Analysis: Is Gmail Flagging Legitimate Mail?

Posted by Matt Moorehead on

Back in February, Gmail announced a new security update that has big implications for marketers, particularly those who are not authenticating their email properly.

If a Gmail user receives a message that can’t be authenticated with either SPF (Sender Policy Framework) or DKIM (DomainKeys Identified Mail), the sender’s profile photo or avatar will be replaced with a red question mark:

2016-06-15-16_58_10-2020-Prediction_-All-Unauthenticated-Emails-Will-Be-Blocked-From-the-Inbox-Goo-300x81

The majority of people—97 percent according to Intel—cannot identify a sophisticated phishing message, no matter how “well educated” about email fraud they may be.

Why mailbox providers flag unauthenticated emails
By flagging unauthenticated emails as suspicious, Google is doing the heavy lifting for its users, removing the guesswork of identifying malicious emails and improving the user experience of their product. Other mailbox providers are following suit, including Microsoft, which inserts a red safety tip bar at the top of both known phishing messages and potentially legitimate messages that have failed authentication.

The problem? Many of the world’s top companies are not implementing adequate email authentication, putting their legitimate programs at risk of being flagged as malicious.

Are top brands actually getting flagged?
When Google made this update in February, Return Path offered to audit an exclusive group of marketing senders to understand whether or not their legitimate messages were getting flagged for Gmail users. If they were, we provided a plan on how to fix it. We audited a total of 152 domains across 80 global brands.  

Here’s what we found:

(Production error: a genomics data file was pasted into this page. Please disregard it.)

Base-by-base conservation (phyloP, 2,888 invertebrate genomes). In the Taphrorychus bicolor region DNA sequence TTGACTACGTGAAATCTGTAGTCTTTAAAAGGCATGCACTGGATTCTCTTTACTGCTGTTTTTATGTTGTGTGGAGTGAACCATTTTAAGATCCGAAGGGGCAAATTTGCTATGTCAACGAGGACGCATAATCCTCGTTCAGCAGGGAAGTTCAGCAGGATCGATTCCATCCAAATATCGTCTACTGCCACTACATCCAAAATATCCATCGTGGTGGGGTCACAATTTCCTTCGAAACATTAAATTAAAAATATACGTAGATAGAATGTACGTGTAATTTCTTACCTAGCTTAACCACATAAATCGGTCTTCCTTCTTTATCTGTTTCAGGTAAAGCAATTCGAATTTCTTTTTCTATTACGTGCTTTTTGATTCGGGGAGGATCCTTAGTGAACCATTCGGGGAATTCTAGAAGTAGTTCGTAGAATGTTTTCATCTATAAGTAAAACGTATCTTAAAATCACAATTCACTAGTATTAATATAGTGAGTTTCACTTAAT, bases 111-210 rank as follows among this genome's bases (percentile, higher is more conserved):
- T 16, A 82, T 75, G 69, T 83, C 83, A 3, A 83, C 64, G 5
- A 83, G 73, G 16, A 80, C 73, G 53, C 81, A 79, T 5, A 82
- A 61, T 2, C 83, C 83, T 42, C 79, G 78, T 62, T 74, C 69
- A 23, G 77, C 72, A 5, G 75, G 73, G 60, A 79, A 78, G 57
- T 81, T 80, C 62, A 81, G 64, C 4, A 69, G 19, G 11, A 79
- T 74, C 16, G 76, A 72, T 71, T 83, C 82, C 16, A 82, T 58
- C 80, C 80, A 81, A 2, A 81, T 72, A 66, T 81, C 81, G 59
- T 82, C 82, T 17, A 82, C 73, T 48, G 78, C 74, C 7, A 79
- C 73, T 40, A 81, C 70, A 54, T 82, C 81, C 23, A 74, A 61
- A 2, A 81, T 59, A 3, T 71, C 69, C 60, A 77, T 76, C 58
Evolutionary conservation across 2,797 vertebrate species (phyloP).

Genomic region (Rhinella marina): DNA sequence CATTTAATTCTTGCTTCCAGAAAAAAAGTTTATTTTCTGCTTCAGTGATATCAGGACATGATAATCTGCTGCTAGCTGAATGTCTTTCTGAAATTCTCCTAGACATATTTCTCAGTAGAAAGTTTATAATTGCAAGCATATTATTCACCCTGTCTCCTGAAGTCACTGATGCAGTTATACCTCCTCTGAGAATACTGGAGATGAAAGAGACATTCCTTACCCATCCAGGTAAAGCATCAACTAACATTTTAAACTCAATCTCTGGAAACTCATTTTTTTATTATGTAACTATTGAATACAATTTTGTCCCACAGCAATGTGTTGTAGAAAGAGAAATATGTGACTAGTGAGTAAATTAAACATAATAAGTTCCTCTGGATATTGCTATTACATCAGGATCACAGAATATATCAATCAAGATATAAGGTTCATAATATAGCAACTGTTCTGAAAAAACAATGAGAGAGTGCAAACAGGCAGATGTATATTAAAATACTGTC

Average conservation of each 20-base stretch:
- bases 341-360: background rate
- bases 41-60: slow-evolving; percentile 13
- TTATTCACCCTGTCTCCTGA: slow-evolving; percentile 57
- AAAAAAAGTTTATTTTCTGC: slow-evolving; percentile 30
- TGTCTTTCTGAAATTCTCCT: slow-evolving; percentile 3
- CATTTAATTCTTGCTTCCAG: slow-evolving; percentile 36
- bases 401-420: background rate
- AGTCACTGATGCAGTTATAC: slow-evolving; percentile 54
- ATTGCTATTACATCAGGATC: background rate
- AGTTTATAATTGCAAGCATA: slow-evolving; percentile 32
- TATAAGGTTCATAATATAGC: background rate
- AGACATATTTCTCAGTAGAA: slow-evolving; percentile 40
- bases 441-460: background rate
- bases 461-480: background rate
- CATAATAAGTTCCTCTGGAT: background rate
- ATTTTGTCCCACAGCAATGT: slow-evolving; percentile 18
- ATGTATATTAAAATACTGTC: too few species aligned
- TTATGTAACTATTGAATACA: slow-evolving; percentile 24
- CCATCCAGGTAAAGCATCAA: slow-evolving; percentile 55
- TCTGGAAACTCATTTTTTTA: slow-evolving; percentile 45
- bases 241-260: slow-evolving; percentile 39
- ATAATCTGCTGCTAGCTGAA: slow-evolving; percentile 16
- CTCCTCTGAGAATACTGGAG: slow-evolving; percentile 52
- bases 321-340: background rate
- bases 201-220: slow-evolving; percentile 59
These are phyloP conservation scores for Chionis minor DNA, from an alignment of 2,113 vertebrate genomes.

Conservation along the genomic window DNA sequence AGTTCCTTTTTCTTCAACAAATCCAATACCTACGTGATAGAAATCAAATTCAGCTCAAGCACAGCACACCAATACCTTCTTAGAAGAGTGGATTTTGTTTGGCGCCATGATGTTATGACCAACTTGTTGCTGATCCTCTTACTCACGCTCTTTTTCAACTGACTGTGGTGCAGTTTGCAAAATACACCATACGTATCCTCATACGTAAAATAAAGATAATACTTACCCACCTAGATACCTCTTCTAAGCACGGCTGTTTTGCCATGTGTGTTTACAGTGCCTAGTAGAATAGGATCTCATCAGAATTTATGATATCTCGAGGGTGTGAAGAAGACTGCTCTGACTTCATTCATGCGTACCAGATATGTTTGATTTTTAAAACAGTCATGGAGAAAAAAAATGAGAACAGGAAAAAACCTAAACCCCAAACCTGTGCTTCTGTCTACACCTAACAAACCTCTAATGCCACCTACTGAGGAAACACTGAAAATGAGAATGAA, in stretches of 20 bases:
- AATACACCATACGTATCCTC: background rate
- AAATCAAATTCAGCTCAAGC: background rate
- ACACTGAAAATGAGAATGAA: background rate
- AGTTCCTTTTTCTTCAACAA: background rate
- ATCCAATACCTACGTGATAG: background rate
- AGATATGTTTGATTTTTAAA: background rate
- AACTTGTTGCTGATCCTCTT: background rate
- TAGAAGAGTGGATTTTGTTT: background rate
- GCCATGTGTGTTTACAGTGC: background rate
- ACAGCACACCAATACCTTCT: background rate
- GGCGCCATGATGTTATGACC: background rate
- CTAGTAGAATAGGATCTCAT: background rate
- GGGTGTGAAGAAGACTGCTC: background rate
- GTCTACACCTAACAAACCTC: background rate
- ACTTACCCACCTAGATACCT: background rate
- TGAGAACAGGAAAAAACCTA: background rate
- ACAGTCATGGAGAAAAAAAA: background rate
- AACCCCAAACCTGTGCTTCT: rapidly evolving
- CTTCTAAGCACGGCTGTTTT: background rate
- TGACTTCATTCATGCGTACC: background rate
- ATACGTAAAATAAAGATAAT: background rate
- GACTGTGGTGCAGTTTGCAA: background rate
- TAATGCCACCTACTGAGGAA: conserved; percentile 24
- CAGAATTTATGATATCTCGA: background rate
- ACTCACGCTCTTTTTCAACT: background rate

**NOTE: These are NOT weighted by volume, simply an average of all domains on equal footing

Screen-Shot-2016-07-27-at-9.48.14-AM-300x182

Some of the senders we audited were best-in-class. They are protecting their domains from phishing attacks and their legitimate emails are not getting flagged as suspicious by mailbox providers like Google.

However, the authentication averages across all of the domains we audited reveal some issues. More than 20 percent of analyzed domains are failing either SPF or DKIM, leaving companies and customers vulnerable to malicious attacks and putting legitimate mail at serious risk. And nearly 5% of legitimate email (4.7%) was flagged by Google as suspicious with a red question mark due to lack of authentication.

“More than 20 percent of analyzed domains are failing either SPF or DKIM, leaving them vulnerable to malicious attacks and putting legitimate mail at serious risk”

The consequences of lost trust

If users don’t trust your email either due to a phishing attack or a false flag by Google, they are less likely to engage with your brand. And poor engagement can destroy the ROI of your email marketing program.

As subscriber sentiment declines so will inbox placement rates, and with a reduced deliverability comes reduced revenue.

Implementing DMARC is hands down the best way to keep good email in and bad email out of your customer and employee inboxes. Ready to get started? Download our step-by-step guide.


Popular this Month

 3 Trends Impacting Email: Persistent Fraud, Part 2

3 Trends Impacting Email: Persistent Fraud, Part 2

In part one of this three-part series, I examined the evolving landscape of...

Read More

 The Top 16 Topics of 2016

The Top 16 Topics of 2016

2017 is finally here! But before we focus on the year ahead, we wanted to...

Read More

 Think Fighting Email Fraud is Someone Else’s Job? Here’s the Real Cost of Doing Nothing.

Think Fighting Email Fraud is Someone Else’s Job? Here’s the Real Cost of Doing Nothing.

Cyberattacks against your brand can be very damaging and costly to both your...

Read More

Author Image

About Matt Moorehead

Matt Moorehead is a Strategic Project Manager for Return Path's Email Fraud Protection team. He works closely with top brands on technical and strategic initiatives to eliminate the impact of email fraud. In his spare time you can find Matt on the golf course or the ski slopes. Connect with him on LinkedIn @Matt Moorehead, IMBA, or @mattmooreheadRP on Twitter.

Author Archive

Stay up to date

Enter your name and email address below to subscribe to our mailing list.

Your browser is out of date.
For a better Return Path experience, click a link below to get the latest version.